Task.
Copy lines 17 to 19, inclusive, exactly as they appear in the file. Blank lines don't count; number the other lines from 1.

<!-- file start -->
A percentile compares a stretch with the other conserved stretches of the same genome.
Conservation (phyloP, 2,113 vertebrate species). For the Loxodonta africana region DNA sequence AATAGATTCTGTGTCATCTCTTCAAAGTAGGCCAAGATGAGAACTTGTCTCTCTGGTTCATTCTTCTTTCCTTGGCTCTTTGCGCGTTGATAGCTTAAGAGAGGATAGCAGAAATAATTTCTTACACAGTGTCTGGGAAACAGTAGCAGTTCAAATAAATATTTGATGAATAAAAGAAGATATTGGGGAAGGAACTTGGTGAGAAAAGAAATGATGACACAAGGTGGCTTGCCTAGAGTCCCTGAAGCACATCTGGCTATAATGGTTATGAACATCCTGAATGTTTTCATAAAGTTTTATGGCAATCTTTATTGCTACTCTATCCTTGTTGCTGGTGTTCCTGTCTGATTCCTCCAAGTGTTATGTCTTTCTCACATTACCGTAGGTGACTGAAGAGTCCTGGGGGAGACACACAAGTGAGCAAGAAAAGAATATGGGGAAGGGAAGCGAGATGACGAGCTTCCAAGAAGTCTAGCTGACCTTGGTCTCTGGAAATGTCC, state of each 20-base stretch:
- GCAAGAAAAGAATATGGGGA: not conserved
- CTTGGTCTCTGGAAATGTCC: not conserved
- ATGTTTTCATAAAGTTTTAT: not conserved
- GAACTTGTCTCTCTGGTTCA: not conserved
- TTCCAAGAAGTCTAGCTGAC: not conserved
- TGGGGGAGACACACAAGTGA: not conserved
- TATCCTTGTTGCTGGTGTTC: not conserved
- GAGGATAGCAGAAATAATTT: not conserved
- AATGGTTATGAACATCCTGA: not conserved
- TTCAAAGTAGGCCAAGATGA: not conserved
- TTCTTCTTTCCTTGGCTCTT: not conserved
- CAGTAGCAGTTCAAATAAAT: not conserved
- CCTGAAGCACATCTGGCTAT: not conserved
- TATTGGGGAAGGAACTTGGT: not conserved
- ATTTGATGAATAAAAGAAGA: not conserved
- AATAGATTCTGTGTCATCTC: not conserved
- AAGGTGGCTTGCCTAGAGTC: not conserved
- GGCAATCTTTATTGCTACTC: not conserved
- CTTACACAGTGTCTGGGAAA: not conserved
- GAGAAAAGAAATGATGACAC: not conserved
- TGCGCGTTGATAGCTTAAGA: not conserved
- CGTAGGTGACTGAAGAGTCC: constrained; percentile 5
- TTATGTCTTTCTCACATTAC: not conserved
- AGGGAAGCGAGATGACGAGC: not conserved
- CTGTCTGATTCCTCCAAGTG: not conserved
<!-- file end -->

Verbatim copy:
- ATTTGATGAATAAAAGAAGA: not conserved
- AATAGATTCTGTGTCATCTC: not conserved
- AAGGTGGCTTGCCTAGAGTC: not conserved